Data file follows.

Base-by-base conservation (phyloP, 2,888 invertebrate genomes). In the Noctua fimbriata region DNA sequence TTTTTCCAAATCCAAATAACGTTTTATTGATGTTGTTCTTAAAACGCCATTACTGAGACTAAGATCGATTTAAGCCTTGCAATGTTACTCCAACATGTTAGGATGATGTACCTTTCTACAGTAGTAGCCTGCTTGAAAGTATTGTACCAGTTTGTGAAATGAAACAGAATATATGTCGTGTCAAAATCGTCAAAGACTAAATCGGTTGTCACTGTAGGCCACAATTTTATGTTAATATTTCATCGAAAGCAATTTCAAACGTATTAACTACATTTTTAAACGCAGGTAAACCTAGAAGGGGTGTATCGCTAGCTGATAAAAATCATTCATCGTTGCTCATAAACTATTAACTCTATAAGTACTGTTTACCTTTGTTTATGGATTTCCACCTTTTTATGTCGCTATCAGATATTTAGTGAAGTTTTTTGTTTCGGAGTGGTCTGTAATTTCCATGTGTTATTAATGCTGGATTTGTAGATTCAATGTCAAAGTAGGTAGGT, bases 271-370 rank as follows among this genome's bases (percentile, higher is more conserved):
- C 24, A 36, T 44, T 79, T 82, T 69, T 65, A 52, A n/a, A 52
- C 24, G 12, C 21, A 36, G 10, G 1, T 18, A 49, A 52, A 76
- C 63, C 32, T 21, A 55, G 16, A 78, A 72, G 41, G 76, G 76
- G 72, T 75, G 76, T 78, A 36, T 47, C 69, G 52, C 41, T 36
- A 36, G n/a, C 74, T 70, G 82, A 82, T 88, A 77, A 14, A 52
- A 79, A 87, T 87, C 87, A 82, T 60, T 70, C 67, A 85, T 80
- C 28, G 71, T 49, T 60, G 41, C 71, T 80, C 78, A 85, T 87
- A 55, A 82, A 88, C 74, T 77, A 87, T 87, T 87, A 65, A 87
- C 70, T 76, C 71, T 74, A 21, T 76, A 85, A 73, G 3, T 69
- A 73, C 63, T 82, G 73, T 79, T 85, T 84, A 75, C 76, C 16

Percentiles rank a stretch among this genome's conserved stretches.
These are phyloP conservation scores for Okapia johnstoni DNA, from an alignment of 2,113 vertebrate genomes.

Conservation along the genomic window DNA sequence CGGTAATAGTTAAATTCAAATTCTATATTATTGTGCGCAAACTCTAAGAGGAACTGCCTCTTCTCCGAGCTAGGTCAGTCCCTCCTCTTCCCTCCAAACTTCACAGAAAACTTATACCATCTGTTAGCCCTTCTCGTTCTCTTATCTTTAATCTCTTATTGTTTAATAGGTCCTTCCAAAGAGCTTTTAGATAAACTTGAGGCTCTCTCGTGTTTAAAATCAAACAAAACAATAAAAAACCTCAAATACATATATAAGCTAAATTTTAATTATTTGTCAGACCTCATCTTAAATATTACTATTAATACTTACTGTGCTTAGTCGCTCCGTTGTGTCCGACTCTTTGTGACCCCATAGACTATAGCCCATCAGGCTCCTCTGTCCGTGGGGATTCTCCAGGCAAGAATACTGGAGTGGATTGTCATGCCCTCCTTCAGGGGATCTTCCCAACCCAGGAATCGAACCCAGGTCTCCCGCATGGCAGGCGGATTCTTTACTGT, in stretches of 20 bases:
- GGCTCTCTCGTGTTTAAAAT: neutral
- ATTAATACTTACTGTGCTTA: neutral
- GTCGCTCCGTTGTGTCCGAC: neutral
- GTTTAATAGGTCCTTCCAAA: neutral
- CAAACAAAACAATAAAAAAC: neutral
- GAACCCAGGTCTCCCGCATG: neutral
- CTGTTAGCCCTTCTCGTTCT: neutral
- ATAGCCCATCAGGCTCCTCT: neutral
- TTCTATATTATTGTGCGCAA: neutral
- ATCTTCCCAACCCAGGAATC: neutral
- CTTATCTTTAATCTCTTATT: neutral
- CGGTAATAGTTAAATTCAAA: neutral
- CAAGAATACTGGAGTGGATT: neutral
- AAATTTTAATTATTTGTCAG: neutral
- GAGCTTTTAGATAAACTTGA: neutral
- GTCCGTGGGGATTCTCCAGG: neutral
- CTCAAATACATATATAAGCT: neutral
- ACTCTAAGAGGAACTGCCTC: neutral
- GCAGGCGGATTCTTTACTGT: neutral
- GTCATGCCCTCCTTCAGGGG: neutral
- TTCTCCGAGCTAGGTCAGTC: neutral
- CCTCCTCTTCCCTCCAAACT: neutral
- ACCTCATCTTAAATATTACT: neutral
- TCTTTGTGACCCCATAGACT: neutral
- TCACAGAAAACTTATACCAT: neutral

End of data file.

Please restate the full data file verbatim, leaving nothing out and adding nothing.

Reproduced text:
Base-by-base conservation (phyloP, 2,888 invertebrate genomes). In the Noctua fimbriata region DNA sequence TTTTTCCAAATCCAAATAACGTTTTATTGATGTTGTTCTTAAAACGCCATTACTGAGACTAAGATCGATTTAAGCCTTGCAATGTTACTCCAACATGTTAGGATGATGTACCTTTCTACAGTAGTAGCCTGCTTGAAAGTATTGTACCAGTTTGTGAAATGAAACAGAATATATGTCGTGTCAAAATCGTCAAAGACTAAATCGGTTGTCACTGTAGGCCACAATTTTATGTTAATATTTCATCGAAAGCAATTTCAAACGTATTAACTACATTTTTAAACGCAGGTAAACCTAGAAGGGGTGTATCGCTAGCTGATAAAAATCATTCATCGTTGCTCATAAACTATTAACTCTATAAGTACTGTTTACCTTTGTTTATGGATTTCCACCTTTTTATGTCGCTATCAGATATTTAGTGAAGTTTTTTGTTTCGGAGTGGTCTGTAATTTCCATGTGTTATTAATGCTGGATTTGTAGATTCAATGTCAAAGTAGGTAGGT, bases 271-370 rank as follows among this genome's bases (percentile, higher is more conserved):
- C 24, A 36, T 44, T 79, T 82, T 69, T 65, A 52, A n/a, A 52
- C 24, G 12, C 21, A 36, G 10, G 1, T 18, A 49, A 52, A 76
- C 63, C 32, T 21, A 55, G 16, A 78, A 72, G 41, G 76, G 76
- G 72, T 75, G 76, T 78, A 36, T 47, C 69, G 52, C 41, T 36
- A 36, G n/a, C 74, T 70, G 82, A 82, T 88, A 77, A 14, A 52
- A 79, A 87, T 87, C 87, A 82, T 60, T 70, C 67, A 85, T 80
- C 28, G 71, T 49, T 60, G 41, C 71, T 80, C 78, A 85, T 87
- A 55, A 82, A 88, C 74, T 77, A 87, T 87, T 87, A 65, A 87
- C 70, T 76, C 71, T 74, A 21, T 76, A 85, A 73, G 3, T 69
- A 73, C 63, T 82, G 73, T 79, T 85, T 84, A 75, C 76, C 16

Percentiles rank a stretch among this genome's conserved stretches.
These are phyloP conservation scores for Okapia johnstoni DNA, from an alignment of 2,113 vertebrate genomes.

Conservation along the genomic window DNA sequence CGGTAATAGTTAAATTCAAATTCTATATTATTGTGCGCAAACTCTAAGAGGAACTGCCTCTTCTCCGAGCTAGGTCAGTCCCTCCTCTTCCCTCCAAACTTCACAGAAAACTTATACCATCTGTTAGCCCTTCTCGTTCTCTTATCTTTAATCTCTTATTGTTTAATAGGTCCTTCCAAAGAGCTTTTAGATAAACTTGAGGCTCTCTCGTGTTTAAAATCAAACAAAACAATAAAAAACCTCAAATACATATATAAGCTAAATTTTAATTATTTGTCAGACCTCATCTTAAATATTACTATTAATACTTACTGTGCTTAGTCGCTCCGTTGTGTCCGACTCTTTGTGACCCCATAGACTATAGCCCATCAGGCTCCTCTGTCCGTGGGGATTCTCCAGGCAAGAATACTGGAGTGGATTGTCATGCCCTCCTTCAGGGGATCTTCCCAACCCAGGAATCGAACCCAGGTCTCCCGCATGGCAGGCGGATTCTTTACTGT, in stretches of 20 bases:
- GGCTCTCTCGTGTTTAAAAT: neutral
- ATTAATACTTACTGTGCTTA: neutral
- GTCGCTCCGTTGTGTCCGAC: neutral
- GTTTAATAGGTCCTTCCAAA: neutral
- CAAACAAAACAATAAAAAAC: neutral
- GAACCCAGGTCTCCCGCATG: neutral
- CTGTTAGCCCTTCTCGTTCT: neutral
- ATAGCCCATCAGGCTCCTCT: neutral
- TTCTATATTATTGTGCGCAA: neutral
- ATCTTCCCAACCCAGGAATC: neutral
- CTTATCTTTAATCTCTTATT: neutral
- CGGTAATAGTTAAATTCAAA: neutral
- CAAGAATACTGGAGTGGATT: neutral
- AAATTTTAATTATTTGTCAG: neutral
- GAGCTTTTAGATAAACTTGA: neutral
- GTCCGTGGGGATTCTCCAGG: neutral
- CTCAAATACATATATAAGCT: neutral
- ACTCTAAGAGGAACTGCCTC: neutral
- GCAGGCGGATTCTTTACTGT: neutral
- GTCATGCCCTCCTTCAGGGG: neutral
- TTCTCCGAGCTAGGTCAGTC: neutral
- CCTCCTCTTCCCTCCAAACT: neutral
- ACCTCATCTTAAATATTACT: neutral
- TCTTTGTGACCCCATAGACT: neutral
- TCACAGAAAACTTATACCAT: neutral